Rick Carlisle showed up with an old friend for Dirk Nowitzki’s street-name unveiling.
More accurately, he was wearing an old friend. A stinky old friend. It smelled like garbage, although he used a less-than-G-rated word to describe it.
He came to the latest tribute to Nowitzki’s greatness for the Mavericks, the city of Dallas and the NBA in the same suit that he wore on June 12, 2011 – the Game 6 victory in the NBA finals that gave the Mavericks their only NBA championship.
“If this suit looks a little scraggly . . . it’s been sitting in my closet, champagne-soaked, Miller Lite-soaked, Mountain Dew-soaked,” Carlisle said. “I never changed the knot (in the tie).”
Asked what he was saving the ensemble for, Carlisle said: “I wasn’t sure, but I have it with two other very special suits. One is my wedding suit and one is the suit I wore on our visit to the White House to meet President Obama in January, 2012. So I got three special ones. Who knows what will happen with this one next?”
Maybe Nowitzki’s hall-of-fame induction. As he said, who knows?
What we do know is that players, coaches, former teammates and associates from throughout Nowitzki’s 21 NBA seasons showed up Wednesday when the street that runs in front of American Airlines Center was renamed Nowitzki Way. It was a wonderful celebration of the most beloved athlete in Dallas sports history, when all things are considered.
He had wild success. He was a fan favorite through good times and bad. He embraced emotional distress publicly. He was not only the face of a franchise, but often the voice, the soul and the heart of the Mavericks.
It all came as no surprise to the man who mined Nowitzki out of Wurzburg, Germany back in the late ‘90s. Donnie Nelson was just starting his career as a basketball executive and was willing to hang his reputation on a tall, gangly dude from overseas and a scrawny, floppy-haired point guard named Steve Nash.
Nelson, now the Mavericks president of basketball operations, never doubted Nowitzki.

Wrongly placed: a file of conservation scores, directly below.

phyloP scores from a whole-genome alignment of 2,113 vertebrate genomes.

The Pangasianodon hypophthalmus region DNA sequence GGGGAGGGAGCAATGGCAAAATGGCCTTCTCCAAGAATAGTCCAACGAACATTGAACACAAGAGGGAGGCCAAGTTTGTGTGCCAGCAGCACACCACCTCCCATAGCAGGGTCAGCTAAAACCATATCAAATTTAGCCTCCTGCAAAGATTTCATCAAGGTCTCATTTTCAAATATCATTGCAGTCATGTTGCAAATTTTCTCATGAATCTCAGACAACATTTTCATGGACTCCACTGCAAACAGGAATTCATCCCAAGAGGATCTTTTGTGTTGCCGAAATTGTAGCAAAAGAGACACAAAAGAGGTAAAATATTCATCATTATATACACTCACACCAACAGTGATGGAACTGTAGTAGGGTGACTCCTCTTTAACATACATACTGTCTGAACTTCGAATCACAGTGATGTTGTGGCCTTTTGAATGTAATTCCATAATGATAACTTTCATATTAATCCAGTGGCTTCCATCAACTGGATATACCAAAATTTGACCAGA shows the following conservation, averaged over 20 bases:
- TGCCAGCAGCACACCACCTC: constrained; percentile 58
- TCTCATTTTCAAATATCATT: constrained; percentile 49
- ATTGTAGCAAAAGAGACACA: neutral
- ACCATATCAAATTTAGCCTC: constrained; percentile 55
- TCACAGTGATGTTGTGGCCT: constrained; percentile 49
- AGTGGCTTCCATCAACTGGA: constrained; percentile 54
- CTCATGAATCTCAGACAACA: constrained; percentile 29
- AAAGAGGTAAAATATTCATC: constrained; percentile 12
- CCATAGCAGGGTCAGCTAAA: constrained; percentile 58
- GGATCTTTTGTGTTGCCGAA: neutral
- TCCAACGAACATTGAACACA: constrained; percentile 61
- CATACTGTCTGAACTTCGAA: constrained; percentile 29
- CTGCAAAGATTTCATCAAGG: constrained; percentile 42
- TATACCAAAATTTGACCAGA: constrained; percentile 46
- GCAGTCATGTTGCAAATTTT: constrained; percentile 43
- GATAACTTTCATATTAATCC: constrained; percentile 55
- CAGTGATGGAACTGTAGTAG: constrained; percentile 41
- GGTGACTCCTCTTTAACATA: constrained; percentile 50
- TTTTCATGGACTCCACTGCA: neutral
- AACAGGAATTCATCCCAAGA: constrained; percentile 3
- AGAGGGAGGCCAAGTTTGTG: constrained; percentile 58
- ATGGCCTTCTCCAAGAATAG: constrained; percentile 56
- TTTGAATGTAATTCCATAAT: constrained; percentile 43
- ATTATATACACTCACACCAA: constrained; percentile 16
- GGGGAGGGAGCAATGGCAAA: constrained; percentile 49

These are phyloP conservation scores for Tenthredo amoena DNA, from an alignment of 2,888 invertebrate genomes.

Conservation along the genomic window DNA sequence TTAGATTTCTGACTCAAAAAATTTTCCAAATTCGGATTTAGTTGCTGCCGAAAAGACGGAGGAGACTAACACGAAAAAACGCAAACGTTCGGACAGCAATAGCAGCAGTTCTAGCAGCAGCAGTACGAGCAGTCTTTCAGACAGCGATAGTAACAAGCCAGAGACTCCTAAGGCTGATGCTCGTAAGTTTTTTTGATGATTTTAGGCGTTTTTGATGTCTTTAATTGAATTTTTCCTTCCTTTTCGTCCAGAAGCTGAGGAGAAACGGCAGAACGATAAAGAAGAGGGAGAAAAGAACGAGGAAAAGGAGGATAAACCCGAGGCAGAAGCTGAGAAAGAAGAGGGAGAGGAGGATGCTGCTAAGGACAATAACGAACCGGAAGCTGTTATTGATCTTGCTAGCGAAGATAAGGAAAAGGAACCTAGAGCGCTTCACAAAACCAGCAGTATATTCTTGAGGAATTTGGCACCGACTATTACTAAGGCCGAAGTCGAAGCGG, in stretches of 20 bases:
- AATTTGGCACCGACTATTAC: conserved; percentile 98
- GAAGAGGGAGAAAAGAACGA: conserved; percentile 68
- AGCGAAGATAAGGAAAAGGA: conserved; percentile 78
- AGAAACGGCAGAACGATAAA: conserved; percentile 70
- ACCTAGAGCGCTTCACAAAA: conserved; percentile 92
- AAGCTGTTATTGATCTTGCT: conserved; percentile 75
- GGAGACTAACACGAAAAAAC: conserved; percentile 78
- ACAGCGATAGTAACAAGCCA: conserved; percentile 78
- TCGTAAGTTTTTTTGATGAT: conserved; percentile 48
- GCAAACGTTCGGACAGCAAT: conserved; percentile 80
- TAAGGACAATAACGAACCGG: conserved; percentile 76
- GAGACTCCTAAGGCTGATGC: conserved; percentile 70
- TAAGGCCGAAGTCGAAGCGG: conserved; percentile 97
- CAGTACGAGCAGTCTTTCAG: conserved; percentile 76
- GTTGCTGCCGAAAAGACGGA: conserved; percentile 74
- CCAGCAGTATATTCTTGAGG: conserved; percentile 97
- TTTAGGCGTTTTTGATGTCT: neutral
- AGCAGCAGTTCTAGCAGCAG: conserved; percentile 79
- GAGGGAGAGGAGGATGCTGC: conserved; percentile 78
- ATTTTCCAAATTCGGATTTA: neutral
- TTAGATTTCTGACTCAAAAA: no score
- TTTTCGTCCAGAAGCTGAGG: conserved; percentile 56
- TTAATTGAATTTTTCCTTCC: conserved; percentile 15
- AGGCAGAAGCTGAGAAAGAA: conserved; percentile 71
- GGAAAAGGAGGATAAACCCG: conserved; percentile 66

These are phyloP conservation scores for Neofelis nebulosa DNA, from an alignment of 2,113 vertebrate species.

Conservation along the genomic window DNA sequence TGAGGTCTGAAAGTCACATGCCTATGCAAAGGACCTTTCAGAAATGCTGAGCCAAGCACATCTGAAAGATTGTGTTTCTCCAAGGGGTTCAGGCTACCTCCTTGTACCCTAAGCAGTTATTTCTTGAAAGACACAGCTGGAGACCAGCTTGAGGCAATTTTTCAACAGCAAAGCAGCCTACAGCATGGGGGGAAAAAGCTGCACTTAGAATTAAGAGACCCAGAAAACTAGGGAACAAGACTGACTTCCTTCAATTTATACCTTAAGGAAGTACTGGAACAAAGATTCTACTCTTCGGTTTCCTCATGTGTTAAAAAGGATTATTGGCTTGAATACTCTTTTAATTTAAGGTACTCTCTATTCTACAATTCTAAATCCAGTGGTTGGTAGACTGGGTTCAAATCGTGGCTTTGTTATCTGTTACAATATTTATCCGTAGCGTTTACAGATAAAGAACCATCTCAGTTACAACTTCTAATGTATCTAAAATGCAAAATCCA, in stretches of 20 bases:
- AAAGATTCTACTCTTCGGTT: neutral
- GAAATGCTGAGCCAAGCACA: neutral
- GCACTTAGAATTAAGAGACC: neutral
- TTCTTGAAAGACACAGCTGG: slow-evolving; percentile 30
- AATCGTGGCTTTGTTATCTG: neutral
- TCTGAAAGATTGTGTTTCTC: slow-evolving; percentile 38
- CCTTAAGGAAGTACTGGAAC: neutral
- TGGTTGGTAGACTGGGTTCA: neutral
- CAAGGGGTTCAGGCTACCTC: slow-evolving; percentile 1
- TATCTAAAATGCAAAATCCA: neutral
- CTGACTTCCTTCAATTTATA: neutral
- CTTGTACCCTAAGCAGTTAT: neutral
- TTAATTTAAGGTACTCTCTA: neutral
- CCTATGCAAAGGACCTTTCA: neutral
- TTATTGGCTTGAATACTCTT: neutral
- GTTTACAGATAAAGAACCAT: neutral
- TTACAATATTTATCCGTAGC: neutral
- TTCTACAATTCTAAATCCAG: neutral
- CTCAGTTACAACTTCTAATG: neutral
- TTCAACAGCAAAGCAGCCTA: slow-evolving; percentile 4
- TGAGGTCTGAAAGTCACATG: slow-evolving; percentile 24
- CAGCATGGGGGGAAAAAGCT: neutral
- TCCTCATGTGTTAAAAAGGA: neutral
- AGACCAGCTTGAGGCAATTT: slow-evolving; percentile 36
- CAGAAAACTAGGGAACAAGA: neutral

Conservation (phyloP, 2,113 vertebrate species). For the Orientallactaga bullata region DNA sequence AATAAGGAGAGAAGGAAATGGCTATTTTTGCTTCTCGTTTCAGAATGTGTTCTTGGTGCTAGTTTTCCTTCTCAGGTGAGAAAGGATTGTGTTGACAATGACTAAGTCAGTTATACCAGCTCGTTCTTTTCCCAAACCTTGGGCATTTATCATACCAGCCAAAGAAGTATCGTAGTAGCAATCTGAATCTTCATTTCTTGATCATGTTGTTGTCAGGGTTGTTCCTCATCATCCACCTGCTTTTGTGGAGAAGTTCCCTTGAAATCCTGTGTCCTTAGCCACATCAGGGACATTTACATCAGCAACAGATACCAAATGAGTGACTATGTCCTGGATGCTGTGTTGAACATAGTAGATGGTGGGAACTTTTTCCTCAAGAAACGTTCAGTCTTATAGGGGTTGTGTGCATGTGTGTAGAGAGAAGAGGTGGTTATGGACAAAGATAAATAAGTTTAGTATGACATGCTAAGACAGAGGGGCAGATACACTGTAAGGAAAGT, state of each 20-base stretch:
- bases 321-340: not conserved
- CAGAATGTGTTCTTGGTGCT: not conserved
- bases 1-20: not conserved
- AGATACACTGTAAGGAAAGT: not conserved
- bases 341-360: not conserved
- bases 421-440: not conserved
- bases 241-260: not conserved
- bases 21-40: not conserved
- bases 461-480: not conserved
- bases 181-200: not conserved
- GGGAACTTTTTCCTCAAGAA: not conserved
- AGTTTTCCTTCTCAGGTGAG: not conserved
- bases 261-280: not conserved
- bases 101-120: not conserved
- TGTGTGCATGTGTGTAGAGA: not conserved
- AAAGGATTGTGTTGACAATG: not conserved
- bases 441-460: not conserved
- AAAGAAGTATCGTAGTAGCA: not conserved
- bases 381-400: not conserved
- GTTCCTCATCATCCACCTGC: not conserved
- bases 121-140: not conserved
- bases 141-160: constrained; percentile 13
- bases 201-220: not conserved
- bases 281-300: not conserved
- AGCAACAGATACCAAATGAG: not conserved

“With a work ethic like no other, 7-feet tall and a guy who could shoot better than anybody else that size – that says it all,” Nelson said Wednesday. “And it’s not just about what he’s done on the court. He takes every bit as much pride in what he’s done in the community.”
That’s something you can’t help but respect and love about Nowitzki.
And it has had a carryover, Carlisle said, for this year’s team. Luka Doncic and Kristaps Porzingis – two Europeans that are similar in talent and drive to what Nowitzki had 20 years ago – had a chance to see a lot of Nowitzki last season.
‘It was great last year that Luka and KP and Maxi (Kleber) and (Jalen) Brunson and all our younger guys got a chance to spend a few months with Dirk before he retired from the game, just to see on a day-to-day basis what greatness looks like in terms of the little things that add up to a sum total of a special athlete and a special person,” Carlisle said. “Even though Dirk was at the end of his career, he still oozed that kind of special feeling that made him ultimately the athlete and person that we all have such great respect for.”
Several current and former Mavericks were at the festivities, including Devin Harris, who spent a large portion of his three stints with the Mavericks shooting 3-pointers before, during and after practice with Nowitzki.
They gleefully traded their money back and forth, depending on who won those shooting exhibitions.
“I think this is very fitting,” Harris said. “I’m from Milwaukee and Green Bay is my team. We have (Mike) Holmgren Way. This is what you do.
“And Dirk has given so much to so many people – both on the court and off – that this is a great way to give back to him.”
This won’t be the last tribute to Dirk. There will be statues and who knows what else that will be coming in the future.
The reality is that naming a street or doing anything else for Nowitzki pales in comparison to what he’s done for the Mavericks, the city and the NBA. He’s the No. 6 all-time scorer in the league. But he rates higher than that when it comes to being an awesome human being.
“He’s done an amazing amount … but I’m more excited and even more optimistic about what he’ll do from this day going forward,” Carlisle said. “The fact that he wants to stay in Dallas and make this his permanent home and he’s going to continue to be firmly rooted in what’s going on here is great news, the best possible news, for the city of Dallas.”
And by the way, Nowitzki playfully acknowledged that the suit Carlisle wore Wednesday looked like it was something that should have been worn in 2011.
“When he first walked in, I thought: he could have picked a better suit,” Nowitzki said. “That’s a little wide. You know, nowadays, everybody goes for the slim cut. It looked a little wide. But he made it look great. And obviously, the story made it even more special.”
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